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Malachi Moore and Brian Branch, also true freshmen, were co-starters at the fifth defensive back position known as the Star.

“They were able to learn and grow in the system very quickly,” Saban said. “And we needed some players to come through as young players in certain positions and these two guys certainly did that and did a very good job. So, I’m sure this first game is going to be a challenge in terms of their opportunity to go out there and stay focused on doing their job and we’re going to help them every way that we can so that they can play well.”

The Jack position is notable since Anderson’s backup is listed as Drew Sanders, also a true freshman.

Only two other newcomers made the two-deep including nose guard Tim Smith (co-backup with redshirt freshman Ishmael Sopsher) and Theodore grad Demouy Kennedy (backup middle linebacker along with Joshua McMillon and Ale Kaho).

Middle linebacker has depth after Moses and McMillon went down with 2019 knee injuries and were replaced by Christian Harris and Shane Lee. Well, Harris retained his starting job next to Moses while Lee is a co-backup along with Jaylen Moody at the other spot.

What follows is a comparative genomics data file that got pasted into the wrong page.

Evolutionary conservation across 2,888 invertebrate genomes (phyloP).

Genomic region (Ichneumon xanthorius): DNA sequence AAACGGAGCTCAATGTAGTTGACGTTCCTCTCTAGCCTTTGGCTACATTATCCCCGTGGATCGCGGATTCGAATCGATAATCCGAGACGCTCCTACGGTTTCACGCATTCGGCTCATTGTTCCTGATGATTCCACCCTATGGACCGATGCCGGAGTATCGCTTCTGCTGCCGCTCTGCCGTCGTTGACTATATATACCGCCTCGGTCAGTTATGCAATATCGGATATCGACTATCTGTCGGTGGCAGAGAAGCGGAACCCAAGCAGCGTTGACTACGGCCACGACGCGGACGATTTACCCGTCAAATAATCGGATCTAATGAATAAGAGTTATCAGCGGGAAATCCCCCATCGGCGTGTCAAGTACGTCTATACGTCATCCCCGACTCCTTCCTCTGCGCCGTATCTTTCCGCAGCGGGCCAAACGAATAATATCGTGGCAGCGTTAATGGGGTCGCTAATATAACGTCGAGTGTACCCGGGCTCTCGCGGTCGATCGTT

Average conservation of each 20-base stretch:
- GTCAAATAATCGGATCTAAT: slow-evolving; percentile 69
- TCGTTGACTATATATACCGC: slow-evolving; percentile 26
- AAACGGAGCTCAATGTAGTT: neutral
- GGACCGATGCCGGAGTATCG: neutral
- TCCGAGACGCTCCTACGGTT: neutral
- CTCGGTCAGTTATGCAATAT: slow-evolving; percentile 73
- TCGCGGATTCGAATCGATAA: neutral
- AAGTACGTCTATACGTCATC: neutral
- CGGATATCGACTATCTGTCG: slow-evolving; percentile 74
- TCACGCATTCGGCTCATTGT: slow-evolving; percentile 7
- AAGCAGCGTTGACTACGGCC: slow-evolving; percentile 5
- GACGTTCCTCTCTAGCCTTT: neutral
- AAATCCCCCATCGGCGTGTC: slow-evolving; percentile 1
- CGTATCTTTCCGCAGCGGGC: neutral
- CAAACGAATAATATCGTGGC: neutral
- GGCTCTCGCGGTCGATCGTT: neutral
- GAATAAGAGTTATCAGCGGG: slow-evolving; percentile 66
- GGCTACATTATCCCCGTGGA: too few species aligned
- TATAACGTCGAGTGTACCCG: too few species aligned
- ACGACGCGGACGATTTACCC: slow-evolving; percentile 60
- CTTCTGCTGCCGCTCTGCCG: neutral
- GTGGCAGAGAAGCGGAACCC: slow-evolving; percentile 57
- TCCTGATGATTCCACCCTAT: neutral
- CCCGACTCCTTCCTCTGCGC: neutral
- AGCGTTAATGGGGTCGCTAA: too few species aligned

There’s more experience up front with LaBryan Ray back from injury, DJ Dale healthy at nose guard and a three-way tie at the other DE position including sophomore Justin Eboigbe, third-year sophomore Christian Barmore and fourth-year junior Phidarian Mathis.

Experience will not be a strength in the secondary though Branch and Moore would be the only first-year players in the mix. Daniel Wright is in his fourth season with the Tide, playing reserve roles before being named starter at safety. He made eight tackles in 13 games last year. Next to him at the other safety spot will be Jordan Battle, a sophomore who started four games last year.

These two will have to replace veterans Xavier McKinney and Jared Mayden who knew the defense on an instinctive level and could direct traffic in the secondary. Patrick Surtain is the only returning starter at cornerback with Josh Jobe taking over full time opposite him.

No real surprises in the special teams units. Will Reichard is again the starting kicker after hurting his hip as a true freshman while the punting race, as mentioned above remains unresolved.

Waddle is the punt returner along with DeVonta Smith while Brian Robinson and Hueytown freshman Roydell Williams also made the list.

If you’re counting, that’s 15 true freshmen who were listed on the depth chart. Two are penciled in as starters.

Beyond that, everything will only have shades of pre-2020 standards.

Depth is even more important this fall because you never know when a positive test can trigger a contact tracing domino effect. Players are cross-training multiple positions in case of emergency, so this first depth chart has the potential to change unlike any other.

These are strange times and normalcy is a spectrum.

There are only so many ways to write it, but at least you know the starting left guard on the Monday afternoon before kickoff. Almost feels like old times.

Michael Casagrande is a reporter for the Alabama Media Group. Follow him on Twitter @ByCasagrande or on Facebook.